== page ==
Checks and Balances are put in place to protect the human rights of every citizen of the United States of America. One of those rights is the right to due process, meaning that you have the right to be secure in your home and with your property unless a court says otherwise. And you have the right to have your day in court before a jury of your peers.
Asset Forfeiture has been tainted by police, prosecutors and courts where police just steal your stuff, leave, then go auction it off later. In some cases, not even a single criminal charge is filed. In other cases, prosecutors bring criminal charges, lose the criminal case, but continue with the forfeiture case. Other taint comes when police take all of the cash from you, but the amount they took is less than what it would cost to hire a lawyer to get it back. Why would anyone hire a $3000 lawyer to fight over a seized $2000 car ?
We need more civil asset forfeiture and this bill would help a little bit.
A bill moving through the state Legislature would get police out of the petty theft racket, but would leave the door open for them to continue engaging in grand larceny. Still, it’s an important step, and the measure should be adopted.
Civil asset forfeiture is an affront to constitutionally protected property rights and the fundamental legal concept of innocent until proven guilty. And yet it is practiced by nearly all of Michigan’s law enforcement agencies and protected by state law.
The House bill pushed by Speaker Tom Leonard, R-DeWitt, would drastically restrict this legalized theft.
The bill, HB 4158, would require a conviction before most private property could be seized from individuals and transferred to the government.
That may seem like a common sense condition, and certainly a fair one, but that is not the current practice in Michigan.
Here, police are able to grab property on the mere suspicion that it was gained from or helped facilitate criminal activity. In fact, 10 percent of those who have their assets seized are never criminally charged.
Getting the property back is a cumbersome and expensive process, and many of those whose possessions were taken find the effort to recover them not worth the time and money.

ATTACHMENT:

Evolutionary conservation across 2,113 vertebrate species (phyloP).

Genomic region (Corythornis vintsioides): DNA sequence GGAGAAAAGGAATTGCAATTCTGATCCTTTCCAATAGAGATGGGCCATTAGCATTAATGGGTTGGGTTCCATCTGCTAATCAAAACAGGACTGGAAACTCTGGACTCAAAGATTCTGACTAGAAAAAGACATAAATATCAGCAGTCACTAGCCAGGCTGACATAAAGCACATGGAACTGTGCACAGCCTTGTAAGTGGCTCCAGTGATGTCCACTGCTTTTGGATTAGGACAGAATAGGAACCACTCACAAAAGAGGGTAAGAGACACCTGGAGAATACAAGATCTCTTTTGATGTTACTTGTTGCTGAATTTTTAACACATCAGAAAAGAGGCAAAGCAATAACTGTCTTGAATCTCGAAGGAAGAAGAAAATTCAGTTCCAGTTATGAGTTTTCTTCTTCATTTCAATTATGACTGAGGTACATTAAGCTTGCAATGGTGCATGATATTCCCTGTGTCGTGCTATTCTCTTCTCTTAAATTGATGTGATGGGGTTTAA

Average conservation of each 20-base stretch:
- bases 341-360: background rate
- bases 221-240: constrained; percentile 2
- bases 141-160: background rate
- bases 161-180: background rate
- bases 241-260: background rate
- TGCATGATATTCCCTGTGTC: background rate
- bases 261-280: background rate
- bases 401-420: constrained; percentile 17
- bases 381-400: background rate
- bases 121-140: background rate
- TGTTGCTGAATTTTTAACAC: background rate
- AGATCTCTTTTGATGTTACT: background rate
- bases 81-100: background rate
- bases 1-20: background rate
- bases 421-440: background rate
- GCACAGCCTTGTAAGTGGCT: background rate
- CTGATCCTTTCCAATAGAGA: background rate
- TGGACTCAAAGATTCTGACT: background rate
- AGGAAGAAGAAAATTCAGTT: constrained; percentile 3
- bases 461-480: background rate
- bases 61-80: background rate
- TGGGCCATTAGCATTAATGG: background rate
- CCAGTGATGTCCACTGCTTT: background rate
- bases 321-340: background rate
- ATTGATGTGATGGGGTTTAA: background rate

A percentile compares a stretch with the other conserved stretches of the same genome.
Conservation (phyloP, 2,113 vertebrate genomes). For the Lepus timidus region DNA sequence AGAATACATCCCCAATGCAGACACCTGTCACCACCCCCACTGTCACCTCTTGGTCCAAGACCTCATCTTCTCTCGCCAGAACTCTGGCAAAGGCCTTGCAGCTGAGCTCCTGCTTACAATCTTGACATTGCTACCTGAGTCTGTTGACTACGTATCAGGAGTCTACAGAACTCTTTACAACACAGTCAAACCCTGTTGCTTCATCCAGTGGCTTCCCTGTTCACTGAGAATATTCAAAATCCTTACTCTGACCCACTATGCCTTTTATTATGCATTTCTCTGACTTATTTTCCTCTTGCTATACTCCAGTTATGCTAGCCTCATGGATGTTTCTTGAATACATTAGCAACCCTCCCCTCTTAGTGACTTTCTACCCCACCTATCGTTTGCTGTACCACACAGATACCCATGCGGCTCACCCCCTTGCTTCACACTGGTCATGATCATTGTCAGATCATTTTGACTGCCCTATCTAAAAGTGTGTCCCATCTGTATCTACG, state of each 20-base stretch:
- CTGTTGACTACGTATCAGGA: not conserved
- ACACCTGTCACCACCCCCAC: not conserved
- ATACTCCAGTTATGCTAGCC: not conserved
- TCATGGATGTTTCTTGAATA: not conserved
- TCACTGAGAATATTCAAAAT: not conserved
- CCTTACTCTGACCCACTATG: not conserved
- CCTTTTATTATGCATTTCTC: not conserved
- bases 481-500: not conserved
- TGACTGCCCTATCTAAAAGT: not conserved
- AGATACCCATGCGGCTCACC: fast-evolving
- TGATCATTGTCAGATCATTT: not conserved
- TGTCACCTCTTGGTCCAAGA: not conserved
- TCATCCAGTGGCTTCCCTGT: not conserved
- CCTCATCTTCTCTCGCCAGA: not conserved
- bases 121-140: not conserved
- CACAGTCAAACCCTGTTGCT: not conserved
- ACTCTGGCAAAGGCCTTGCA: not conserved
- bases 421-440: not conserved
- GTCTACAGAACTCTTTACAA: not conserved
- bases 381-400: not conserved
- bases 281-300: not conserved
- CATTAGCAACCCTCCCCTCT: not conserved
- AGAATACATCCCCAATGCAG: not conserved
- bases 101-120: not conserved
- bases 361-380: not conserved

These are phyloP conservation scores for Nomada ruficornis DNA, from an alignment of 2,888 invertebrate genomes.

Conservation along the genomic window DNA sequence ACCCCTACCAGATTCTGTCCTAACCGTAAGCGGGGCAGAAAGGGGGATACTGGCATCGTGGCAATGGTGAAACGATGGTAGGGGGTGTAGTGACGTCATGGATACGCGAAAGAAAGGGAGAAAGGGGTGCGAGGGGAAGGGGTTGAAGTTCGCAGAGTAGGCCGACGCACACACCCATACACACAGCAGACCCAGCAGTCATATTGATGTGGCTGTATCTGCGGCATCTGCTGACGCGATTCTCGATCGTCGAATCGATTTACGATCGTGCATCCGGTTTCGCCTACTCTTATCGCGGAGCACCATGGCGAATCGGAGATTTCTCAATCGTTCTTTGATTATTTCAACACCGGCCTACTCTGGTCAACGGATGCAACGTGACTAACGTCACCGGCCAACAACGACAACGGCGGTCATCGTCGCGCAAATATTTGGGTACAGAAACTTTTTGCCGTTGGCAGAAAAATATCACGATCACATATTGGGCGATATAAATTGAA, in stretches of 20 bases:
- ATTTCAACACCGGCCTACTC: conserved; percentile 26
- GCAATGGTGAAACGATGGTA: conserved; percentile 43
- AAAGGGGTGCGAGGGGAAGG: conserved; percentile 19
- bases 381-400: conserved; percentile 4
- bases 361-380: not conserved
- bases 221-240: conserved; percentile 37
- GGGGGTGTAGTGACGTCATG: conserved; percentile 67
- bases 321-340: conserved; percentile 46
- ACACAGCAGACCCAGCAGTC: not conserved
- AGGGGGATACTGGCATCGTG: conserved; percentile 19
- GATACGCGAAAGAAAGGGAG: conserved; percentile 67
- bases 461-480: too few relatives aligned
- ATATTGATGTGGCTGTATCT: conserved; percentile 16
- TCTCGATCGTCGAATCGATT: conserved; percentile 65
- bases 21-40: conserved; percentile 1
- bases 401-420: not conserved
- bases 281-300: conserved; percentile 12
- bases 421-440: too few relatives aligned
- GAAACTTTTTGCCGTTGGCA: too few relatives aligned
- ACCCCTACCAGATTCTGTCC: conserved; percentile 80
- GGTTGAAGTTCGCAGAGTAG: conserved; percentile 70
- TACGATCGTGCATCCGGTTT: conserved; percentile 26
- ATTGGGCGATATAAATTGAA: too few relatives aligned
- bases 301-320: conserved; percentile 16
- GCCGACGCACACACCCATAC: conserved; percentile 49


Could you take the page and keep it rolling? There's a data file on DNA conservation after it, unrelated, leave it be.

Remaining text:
Property that is seized is most often sold and the proceeds used to fund police operations. That provides a perverse incentive for cops to find a connection between the assets and a suspected crime.
In a number of cases, cash and other items have been taken from houses and automobiles even when no trace of drugs or other illegal contraband is found inside.
In 2016, $15.3 million in private property was seized under the civil asset forfeiture law. Some years, the value has reached $25 million.
Three years ago the Legislature reformed the law to raise the standard of evidence required before property can be taken, and also demanded better accounting from police agencies about why assets were confiscated.
That has cut into the total amount taken, but the practice of grabbing private property without a conviction has continued. It would end under the House bill, at least for smaller seizures.
The proposed bill would still permit seizures of assets valued above $50,000, on the theory that such big-ticket items are a likely indication of drug activity. That reasoning is obviously flawed. There are a lot of non-criminal reasons someone may possess that much cash or other property.
Police should not be operating on assumptions. No property should be taken and held without enough evidence for a criminal conviction.
Law enforcement agencies are lobbying the Legislature hard to scrap the bill, arguing forfeiture is an important tool in combating the drug trade. In reality, it has become a vital piece of their operating budgets.
If police need more money, raise taxes, but don’t steal the property of citizens.
Lawmakers should get police out of this sordid business by ending civil asset forfeiture in cases where no one has been convicted of a crime.
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